Indian stories, told through paintings are a sure way to make children fall in love with museums! We’ve tried and tested this, with much success at the Government Museum & Art Gallery. The kids might not yet know the worth of a Manaku-painting, but the battle scenes from the Bhagavat Purana are their favourite!
In this post, we take you to a popular episode from the Bhagavata Purana (one of Hinduism’s 18 great Puranas) : The Churning of the Ocean of Milk, or Samudra Manthan.
The story begins with a curse by Sage Durvasa (known for his temper), triggered by Lord Indra’s unbecoming etiquette. It so happened, that Indra didn’t show much respect for a garland given in greeting by the Sage, and placed it on his elephant. The fragrance caused the elephant to sneeze; understandably, the garland lay trampled.
The effect of the curse put Indra and the other Gods in trouble. Their powers weakened, a demon-attack didn’t come as a complete surprise. As all the Gods turned to Vishnu (the Preserver) for help, a plan was hatched!
The ocean had to be churned to source the nectar of immortality, so the Gods may regain their powers
But the Gods couldn’t do this alone, and had to call truce with the Demons!
The preparation for the Churning of the Ocean
While Mandara, the mountain would be the churning rod, the rope would be Vasuki, Shiva’s snake. As the churning process began, the mountain started to sink. And so Vishnu came along, in his second avatar, the Tortoise Kumra. The tortoise swam under the water, and lifted the mountain on it’s back, keeping it stable.
After much slogging, to everyone’s horror, the first thing to come out of the ocean was “Halahala” – a deadly poison. This threatened to kill everyone, and jeopardise the entire mission. Enter, Shiva.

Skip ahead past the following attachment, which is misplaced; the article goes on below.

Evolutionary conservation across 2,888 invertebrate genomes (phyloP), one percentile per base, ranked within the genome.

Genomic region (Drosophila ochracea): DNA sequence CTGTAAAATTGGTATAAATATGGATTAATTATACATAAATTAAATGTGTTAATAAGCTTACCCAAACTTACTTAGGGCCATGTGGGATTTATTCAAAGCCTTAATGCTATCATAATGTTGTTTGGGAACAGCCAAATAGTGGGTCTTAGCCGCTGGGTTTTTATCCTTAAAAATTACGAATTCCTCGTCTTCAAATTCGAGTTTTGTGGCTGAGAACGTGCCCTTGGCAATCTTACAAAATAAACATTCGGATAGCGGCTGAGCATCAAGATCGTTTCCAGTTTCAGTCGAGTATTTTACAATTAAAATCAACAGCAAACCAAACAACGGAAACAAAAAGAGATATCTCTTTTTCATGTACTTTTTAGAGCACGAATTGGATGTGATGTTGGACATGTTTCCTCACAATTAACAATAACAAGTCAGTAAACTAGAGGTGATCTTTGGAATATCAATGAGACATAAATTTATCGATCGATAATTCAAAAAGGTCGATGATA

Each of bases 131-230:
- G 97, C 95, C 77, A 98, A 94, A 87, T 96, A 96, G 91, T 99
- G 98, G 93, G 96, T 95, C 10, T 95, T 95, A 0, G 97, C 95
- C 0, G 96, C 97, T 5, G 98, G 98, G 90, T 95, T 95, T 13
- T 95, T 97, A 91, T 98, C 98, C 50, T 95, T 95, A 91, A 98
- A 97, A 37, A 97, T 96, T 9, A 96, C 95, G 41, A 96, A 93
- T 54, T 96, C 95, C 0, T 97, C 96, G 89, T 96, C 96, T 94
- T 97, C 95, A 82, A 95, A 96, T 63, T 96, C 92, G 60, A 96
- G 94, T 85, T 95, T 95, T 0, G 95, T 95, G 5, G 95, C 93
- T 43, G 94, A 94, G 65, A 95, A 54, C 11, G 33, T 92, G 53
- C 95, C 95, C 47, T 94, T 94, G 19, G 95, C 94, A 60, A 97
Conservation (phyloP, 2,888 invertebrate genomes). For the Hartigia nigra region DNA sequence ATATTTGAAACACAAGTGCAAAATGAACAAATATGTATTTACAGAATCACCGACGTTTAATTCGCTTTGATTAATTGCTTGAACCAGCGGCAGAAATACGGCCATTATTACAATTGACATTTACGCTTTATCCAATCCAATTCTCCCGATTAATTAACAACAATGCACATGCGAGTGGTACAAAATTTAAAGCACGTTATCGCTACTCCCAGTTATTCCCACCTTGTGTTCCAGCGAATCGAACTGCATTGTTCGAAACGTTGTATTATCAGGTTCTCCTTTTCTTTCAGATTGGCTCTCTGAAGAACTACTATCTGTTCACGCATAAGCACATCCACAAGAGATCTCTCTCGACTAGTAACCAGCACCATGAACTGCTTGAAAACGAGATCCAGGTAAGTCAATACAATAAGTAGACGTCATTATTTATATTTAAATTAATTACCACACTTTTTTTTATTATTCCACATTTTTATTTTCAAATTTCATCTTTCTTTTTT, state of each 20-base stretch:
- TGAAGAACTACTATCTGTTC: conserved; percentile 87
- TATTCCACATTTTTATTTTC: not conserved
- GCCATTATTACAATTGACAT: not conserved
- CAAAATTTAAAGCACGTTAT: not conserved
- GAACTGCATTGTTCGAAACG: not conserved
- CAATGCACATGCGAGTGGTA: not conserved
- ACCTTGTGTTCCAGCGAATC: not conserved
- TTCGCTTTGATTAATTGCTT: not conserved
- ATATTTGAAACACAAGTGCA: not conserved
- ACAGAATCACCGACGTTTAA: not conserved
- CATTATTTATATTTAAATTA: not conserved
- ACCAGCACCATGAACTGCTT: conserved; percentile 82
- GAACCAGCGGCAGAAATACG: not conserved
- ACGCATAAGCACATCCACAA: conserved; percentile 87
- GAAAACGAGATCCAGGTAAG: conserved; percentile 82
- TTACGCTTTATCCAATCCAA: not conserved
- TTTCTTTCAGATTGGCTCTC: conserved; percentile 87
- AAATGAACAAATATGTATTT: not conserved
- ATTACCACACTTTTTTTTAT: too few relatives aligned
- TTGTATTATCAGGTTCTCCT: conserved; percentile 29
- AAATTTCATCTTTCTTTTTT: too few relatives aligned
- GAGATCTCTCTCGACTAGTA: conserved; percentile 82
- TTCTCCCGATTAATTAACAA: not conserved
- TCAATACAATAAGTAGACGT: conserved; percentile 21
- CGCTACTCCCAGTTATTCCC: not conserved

In this painting by Nandalal Bose, Shiva is seen drinking the poison to save the world. Notice the poison creating a blue colour on Shiva’s throat? That’s also why he’s called “Neelkantha”. #FunFact : The second episode of Netflix’ Sacred Games was named after this poison: Halahala.
In the first painting, you will find the other treasures that started to emerge.
These included Kamdhenu, the Cow; Airavat, Indra’s Elephant; Uccaihasrava, the seven headed horse; Lakshmi, the Goddess of Wealth who then takes Vishnu as her consort; Varuni (or Sura), the Goddess of Wine; Chandra, the Moon, a conch shell; a powerful bow; and more.
Finally emerged, Dhanvantari (the physician of the Gods), carrying the Nectar / Amrit in a jug (Kumbh).
And then began the 12-day (12 human years!) battle between the Asuras and Devas for the Nectar.
Clever Rahu even tried to pretend to be God, to get some of the Nectar; sitting between the Sun and the Moon, little did he know that they ratted him out before he could taste the nectar! And that day, Rahu swore revenge, threatening to eat up the Sun & Moon – what we know as eclipses basically!
If you’re wondering who won the battle between the Gods and Demons – well, Lord Vishnu summoned his Garuda bird, and off he flew with the Kumbh containing the Nectar. But it turns out that Gods too, spill like us humans, and so did Vishnu. The four drops of Nectar are believed to have dropped at Allahabad (now Prayag), Haridwar (Uttarakhand); Ujjain (Madhya Pradesh) and Nasik (Maharashtra).
The Kumbh Mela is thus celebrated at these 4 places, every 12 years. Nearly 2% of the global population is believed to gather at this river-festival, making it the largest human gathering on Earth!!
The Churning of the Ocean has an important message too:
You can only seek immortality through accepting the positives and negatives of your personality. This is depicted in the Gods and Demons coming together, harnessing their energies towards a common goal. The ocean is like the human mind : the nectar and poison it produces are just like the joy and pain you encounter on the path to spiritual enlightenment.